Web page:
Everyone going into ministry should be forced to work with actual sheep.
"Have you ever dealt with a bunch of actual sheep before?" I asked a friend recently at lunch. I throw a lot of non sequiturs at her.
Growing up, my family had bottle fed lambs as well as 4-H sheep projects. I was meeting my friend for lunch having just come back from a housesitting vacation where I helped care for a small flock (or herd, if you prefer) of sheep.
My friend shook her head.
"I think everyone who is going into full time ministry should be required to spend a semester helping a sheep farmer. They need to understand the metaphor," I said.
God doesn't use things carelessly. Ever. The use of sheep, shepherds, and all of the actual stories about them--all of it--is in the Bible for a reason. We use the word "pastor" instead of shepherd, but we get the word "pastor" from Latin; it means shepherd. It means to lead to pasture, to grazing, to get sheep to eat.
Sheep are unique. You want to scream at them, you want to hug them. They can be infuriating.
Sheep are easily frightened. They run in all directions and follow other sheep even if the other sheep are not geniuses. They make bad decisions when doing this, sometimes running into fences and walls out of thoughtless terror. They get caught up and hurt themselves. They get through fences and eat gardens. Sometimes they just stand there staring off into nothing, bleating repeatedly. They often have twins. They might reject a new lamb, requiring it to be bottle fed with great effort by caretakers. They can get sick easily. Most have to be sheared or there can be problems. They learn to recognize their caretaker. They learn habits of how they are cared for and respond accordingly. They are dirty. They can be friendly or shove their head into you when you aren't looking.
Sometimes I think ministry leaders want to kill their sheep. It seems some might slip from shepherd to butcher easily if they forget the where and how and what of the job.
Sometimes I think ministry leaders want to lord over their sheep. They want to be in a hierarchy, in control.
You never really control a flock of sheep. You might manage them generally, but it is through habit and trust that they willingly acquiesce. Most importantly, the shepherd needs to be on the ground, where the sheep are, to take care of them. And it's there, in that role down on the ground with them, that you can understand better that the primary motive is to feed them.
This blog post could go in a lot of directions on this topic, but I want to point out two, which I made my friend suffer through in our discussion as I tried to get to a point of clarity.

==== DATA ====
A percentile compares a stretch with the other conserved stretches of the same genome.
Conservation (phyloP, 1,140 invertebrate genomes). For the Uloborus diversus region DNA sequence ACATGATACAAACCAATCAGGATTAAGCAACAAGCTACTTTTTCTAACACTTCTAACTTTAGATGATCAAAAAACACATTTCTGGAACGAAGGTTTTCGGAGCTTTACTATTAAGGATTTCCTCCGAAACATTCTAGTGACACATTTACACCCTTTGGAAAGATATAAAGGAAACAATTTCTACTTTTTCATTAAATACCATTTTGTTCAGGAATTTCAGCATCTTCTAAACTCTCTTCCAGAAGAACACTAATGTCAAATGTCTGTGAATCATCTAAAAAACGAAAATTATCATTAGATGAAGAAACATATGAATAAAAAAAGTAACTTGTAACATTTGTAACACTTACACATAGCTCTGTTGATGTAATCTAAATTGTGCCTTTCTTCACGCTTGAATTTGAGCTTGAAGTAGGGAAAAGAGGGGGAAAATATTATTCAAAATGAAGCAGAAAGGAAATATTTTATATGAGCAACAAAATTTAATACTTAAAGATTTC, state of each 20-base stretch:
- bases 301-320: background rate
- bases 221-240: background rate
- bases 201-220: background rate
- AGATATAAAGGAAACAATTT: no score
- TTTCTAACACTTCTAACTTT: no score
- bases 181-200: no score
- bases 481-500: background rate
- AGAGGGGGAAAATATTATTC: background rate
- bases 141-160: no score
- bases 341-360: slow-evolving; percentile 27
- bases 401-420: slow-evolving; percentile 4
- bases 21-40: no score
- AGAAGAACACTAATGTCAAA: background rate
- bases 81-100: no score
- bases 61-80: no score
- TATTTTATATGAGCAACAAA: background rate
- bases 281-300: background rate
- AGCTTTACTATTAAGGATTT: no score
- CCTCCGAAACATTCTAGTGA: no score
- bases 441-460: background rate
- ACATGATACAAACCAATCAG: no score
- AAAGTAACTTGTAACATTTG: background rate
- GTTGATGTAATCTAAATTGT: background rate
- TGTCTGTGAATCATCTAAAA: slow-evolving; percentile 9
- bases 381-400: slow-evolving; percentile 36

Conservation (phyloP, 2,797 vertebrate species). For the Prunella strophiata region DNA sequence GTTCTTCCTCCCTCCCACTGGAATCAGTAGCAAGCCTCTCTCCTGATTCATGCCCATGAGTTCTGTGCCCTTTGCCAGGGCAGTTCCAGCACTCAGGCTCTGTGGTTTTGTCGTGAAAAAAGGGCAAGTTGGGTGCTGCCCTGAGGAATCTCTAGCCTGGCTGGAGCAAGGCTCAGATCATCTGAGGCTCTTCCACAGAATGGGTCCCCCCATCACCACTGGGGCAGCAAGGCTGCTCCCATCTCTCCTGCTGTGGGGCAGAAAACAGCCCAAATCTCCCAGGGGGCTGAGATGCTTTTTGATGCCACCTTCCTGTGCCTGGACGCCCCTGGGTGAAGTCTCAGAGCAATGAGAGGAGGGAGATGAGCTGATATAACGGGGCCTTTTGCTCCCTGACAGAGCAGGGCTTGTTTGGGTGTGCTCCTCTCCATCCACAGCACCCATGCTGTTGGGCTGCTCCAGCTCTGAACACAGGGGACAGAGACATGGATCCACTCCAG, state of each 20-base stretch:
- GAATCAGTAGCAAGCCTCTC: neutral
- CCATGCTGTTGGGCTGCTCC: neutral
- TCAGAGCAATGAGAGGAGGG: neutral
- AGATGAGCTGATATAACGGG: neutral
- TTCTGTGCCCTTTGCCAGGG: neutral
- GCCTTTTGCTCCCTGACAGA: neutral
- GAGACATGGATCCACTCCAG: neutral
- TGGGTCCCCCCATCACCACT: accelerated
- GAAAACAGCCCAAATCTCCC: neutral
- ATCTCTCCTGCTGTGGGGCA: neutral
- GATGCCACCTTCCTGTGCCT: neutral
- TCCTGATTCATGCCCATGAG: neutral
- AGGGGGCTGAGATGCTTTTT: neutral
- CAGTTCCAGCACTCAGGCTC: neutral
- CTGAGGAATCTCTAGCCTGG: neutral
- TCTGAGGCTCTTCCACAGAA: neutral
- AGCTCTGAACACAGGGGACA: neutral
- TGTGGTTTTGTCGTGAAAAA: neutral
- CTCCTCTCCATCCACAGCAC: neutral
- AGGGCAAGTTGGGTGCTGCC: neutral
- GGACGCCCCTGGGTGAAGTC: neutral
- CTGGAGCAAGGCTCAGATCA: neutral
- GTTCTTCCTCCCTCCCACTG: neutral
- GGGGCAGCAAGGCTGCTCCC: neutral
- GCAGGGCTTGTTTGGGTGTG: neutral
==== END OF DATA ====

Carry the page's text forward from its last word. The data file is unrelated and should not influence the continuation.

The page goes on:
The shepherd and the sheep are on the ground, getting dirty together. You can't feed the sheep from up high or behind some kind of fence. You mass feed farm animals with systems of partition and automation when you raise them to be efficiently slaughtered. Hopefully, people in the ministry aren't trying to mass feed animals and move them through in efficiency towards slaughter.
So the point here is about two things: partitions, and feeding.
At an event last year, my mom and I seemed to both notice the same thing; I discovered that reality when she voiced an observation I'd made but hadn't voiced. It seemed, unfortunately, that the women in ministry (either the wives of pastors or actual pastors themselves) grouped together.
"I get the sense that there's an us-against-them thing sometimes," I said to my friend. "You know, ministry leaders versus the people. I think that's a stupid distinction."
I don't do hierarchies. There's us, and then Jesus as the head over us. That's it.
I suspect this partitioning of ministry and lay folk is compounded by the events and groups directed solely to ministry leaders and their spouses. Unintentionally, to lift people up and find connection, they began separating them. We get these weird terms and ideas that seem to say "leaders and spouses over here, lay people over there" and then blow a whistle so we can run for a dodge ball to throw at each other. Even the word "retreat" for some of these events makes it more about a war than about rest. You retreat from a battle. If the retreat excludes a whole segment of identifiable people, that seems to say they're the ones you're doing battle with.
It's a wrong metaphor.
The sheep are all around the shepherd. Jesus was the Good Shepherd, our model, and he was all about his sheep. Modern farming makes it easier to mass manage sheep, and the same can be said for modern churching (if that's a word), but I'm not sure the sheep are any better for it except for slaughter.
|A painting by my grandma.|
The second thing is feeding.
Jesus told Peter three times to feed his sheep.
Not push them off the cliff in frustration. Not scowl about how they need constant feeding. Not become angry about their requests for wanting more food (teaching). Not gripe about babies and milk and meat and maturity. Sure, adults don't need the bottle...but they still gotta eat.
The shepherd can't say "I gave you some food last month; you should be able to figure it out for a while now."
Shepherds are about feeding the sheep. That's it. They protect them, move them to grazing areas, shift pastures, keep them together -- but it's all about getting the sheep to eat and keeping them alive to do it.
So Jesus is the bread of life. Food. There's a lot of bread and water and manna metaphor going on in the Bible. Food. Eat. Eat the scroll. Teach, preach, exhort, encourage, feed, feed, feed. One meal doesn't cover it for a lifetime.
"If ministry leaders had to take care of actual sheep as a qualification to graduate, it would open their eyes," I said. "People are just like sheep. Just like them. We are sheep."
You have to understand the metaphor.
|The year I won Grand Champion Market Lamb at the county fair.|